Effectively implementing laws on violence against women requires community support. Drafters should include an interagency, coordinated community approach when mandating the implementation of laws addressing violence against women.
What is a Coordinated Community Response?
Coordinated community response (CCR) programs should:
(See: Sexual Violence and the Spectrum of Prevention, National Sexual Violence Resource Center (2006))
CASE STUDY – Romania
Following Romania’s passage of domestic violence legislation in 2003, a coordinated community response in one region has changed the way that a community deals with domestic violence. In Mures district, local NGOs that run a crisis center coordinate with local police and emergency medical units to support victims and hold perpetrators accountable. The coordinated community response program was supported by the United Nations Population Fund (UNFPA), through the creation of local multidisciplinary coordinating teams. Local NGOs approached the police to engage them in improving the response to domestic violence cases. The district had begun using an integrated information system for reporting, screening, and referring cases of domestic violence. Building on that initial integration, NGO workers, health providers, and police began to discuss how to encourage women to file complaints. Women had traditionally had little trust in the police and the police had been reluctant to get involved. After a year of working collaboratively with the police, more cases began to be referred to the crisis center. In addition, police began working very closely with the NGOs – regularly taking the initiative to check up on cases, attending awareness-raising vigils, accompanying crisis center staff on home visits to former clients, and even stopping by the homes of former victims on their own to check in. In addition, because many victims didn’t want to go to the police station because it was very public and very crowded,a building has been refurbished to act as an alternative location for victims to file complaints with the police. Partners in the effort credit the local coordinating committee, the police involvement, and the initiative of local NGO workers with the program’s success. See: UNFPA, Programming to Address Violence Against Women: 10 Case Studies, 11-20 (2007).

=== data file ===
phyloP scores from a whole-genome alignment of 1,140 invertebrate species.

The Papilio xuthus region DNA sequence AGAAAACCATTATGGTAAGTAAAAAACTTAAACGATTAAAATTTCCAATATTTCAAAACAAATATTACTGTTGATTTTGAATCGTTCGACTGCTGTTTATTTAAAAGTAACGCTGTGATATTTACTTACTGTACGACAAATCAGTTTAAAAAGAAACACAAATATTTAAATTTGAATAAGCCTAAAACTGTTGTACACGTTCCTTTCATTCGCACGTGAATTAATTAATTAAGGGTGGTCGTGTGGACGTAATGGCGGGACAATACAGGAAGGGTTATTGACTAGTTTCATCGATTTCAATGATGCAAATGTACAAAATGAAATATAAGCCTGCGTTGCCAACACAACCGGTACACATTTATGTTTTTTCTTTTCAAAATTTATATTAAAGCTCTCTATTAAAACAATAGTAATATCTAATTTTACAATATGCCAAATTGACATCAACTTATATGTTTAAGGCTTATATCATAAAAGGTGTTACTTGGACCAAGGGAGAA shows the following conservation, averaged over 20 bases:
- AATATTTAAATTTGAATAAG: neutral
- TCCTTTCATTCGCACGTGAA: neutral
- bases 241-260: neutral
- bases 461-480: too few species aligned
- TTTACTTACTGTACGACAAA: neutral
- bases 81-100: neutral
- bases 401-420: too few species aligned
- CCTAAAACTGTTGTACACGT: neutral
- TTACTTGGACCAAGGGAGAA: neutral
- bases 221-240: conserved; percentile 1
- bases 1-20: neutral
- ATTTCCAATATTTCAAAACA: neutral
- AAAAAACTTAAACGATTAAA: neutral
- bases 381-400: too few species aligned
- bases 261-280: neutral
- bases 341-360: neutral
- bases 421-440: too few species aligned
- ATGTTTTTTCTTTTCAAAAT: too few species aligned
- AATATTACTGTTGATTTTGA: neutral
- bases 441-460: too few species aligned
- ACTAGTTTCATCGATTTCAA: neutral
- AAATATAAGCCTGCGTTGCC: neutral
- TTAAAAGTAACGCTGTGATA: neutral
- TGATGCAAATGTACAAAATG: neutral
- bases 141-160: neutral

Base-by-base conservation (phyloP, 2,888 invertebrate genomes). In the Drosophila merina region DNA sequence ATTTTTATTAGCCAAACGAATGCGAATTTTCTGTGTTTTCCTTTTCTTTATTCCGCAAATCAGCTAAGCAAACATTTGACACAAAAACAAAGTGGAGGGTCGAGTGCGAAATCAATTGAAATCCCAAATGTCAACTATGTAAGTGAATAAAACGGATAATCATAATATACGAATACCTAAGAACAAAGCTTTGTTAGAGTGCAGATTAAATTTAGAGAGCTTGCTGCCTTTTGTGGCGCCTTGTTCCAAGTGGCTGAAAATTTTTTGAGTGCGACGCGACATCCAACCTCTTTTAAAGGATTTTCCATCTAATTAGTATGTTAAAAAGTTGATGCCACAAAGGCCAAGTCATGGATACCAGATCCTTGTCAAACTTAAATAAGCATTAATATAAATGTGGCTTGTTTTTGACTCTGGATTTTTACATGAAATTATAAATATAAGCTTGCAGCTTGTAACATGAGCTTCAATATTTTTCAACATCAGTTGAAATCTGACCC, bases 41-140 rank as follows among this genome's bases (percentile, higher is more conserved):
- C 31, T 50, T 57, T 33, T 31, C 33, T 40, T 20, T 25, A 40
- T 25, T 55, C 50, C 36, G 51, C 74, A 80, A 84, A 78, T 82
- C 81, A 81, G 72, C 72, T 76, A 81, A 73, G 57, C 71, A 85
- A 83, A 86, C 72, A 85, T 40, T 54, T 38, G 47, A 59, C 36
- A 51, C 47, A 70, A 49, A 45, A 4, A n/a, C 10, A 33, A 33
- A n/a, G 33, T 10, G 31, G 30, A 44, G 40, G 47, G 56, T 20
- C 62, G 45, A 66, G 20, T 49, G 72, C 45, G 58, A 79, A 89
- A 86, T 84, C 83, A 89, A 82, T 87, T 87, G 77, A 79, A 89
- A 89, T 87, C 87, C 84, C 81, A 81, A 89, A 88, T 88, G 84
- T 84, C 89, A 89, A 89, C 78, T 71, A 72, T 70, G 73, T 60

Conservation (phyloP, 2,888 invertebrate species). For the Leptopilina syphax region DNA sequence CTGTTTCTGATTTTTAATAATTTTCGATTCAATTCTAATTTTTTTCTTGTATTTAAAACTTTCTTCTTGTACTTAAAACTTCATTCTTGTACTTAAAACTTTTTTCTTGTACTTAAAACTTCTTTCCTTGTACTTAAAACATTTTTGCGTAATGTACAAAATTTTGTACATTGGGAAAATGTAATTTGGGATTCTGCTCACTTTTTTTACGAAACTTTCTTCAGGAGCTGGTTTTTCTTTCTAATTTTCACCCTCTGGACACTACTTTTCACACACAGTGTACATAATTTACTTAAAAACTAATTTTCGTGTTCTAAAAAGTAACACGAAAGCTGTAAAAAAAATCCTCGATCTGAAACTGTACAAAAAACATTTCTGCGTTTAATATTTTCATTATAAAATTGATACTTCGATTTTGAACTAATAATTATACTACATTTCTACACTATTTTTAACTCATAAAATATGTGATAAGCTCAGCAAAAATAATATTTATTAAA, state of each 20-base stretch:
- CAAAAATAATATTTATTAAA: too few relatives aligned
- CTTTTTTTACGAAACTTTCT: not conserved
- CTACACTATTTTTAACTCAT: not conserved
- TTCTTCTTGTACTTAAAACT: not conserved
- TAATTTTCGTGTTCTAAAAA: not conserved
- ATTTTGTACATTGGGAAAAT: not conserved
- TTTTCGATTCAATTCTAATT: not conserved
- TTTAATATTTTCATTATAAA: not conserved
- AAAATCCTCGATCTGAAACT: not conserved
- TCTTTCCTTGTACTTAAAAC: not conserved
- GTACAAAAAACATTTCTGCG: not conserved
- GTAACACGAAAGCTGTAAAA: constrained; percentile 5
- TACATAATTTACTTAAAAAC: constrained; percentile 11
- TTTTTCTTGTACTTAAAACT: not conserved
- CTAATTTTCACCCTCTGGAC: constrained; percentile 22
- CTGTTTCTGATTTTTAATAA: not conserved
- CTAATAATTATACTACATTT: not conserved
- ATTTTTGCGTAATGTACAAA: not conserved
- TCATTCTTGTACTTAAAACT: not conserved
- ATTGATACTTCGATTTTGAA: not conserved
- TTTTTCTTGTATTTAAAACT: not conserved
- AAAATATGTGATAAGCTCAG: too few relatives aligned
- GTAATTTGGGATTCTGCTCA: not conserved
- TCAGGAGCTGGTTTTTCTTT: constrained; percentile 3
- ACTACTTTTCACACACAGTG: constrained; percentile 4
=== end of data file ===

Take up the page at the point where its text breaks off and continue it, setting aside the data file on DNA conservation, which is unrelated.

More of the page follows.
(See: Domestic Violence: Legislation and its Implementation, 40-45, UN Women (2009))
CASE STUDY – Coordinated Community Response in Minnesota, USA
The US state of Minnesota has been a leader in the development of coordinated community response programs related to domestic violence. One of the first programs was in Duluth, Minnesota, a mid-sized metropolitan area with a population of approximately 250,000. In the early 1980s, eleven local agencies came together to begin planning a multidisciplinary approach to protecting women from domestic violence. These agencies included 911 (emergency services telephone number), police, sheriff’s and prosecutors’ offices, probation, the criminal and civil courts, the local women’s shelter, three mental health agencies, and a newly created coordinating organization called the Domestic Abuse Intervention Program (DAIP). The Duluth Model of coordinated community response (CCR) is recognized internationally as a leading tool to help communities prevent violence in the lives of women and children. The model focuses on stopping domestic violence through written procedures, policies, and protocols governing intervention and prosecution of criminal domestic assault cases. Four primary principles guide the model: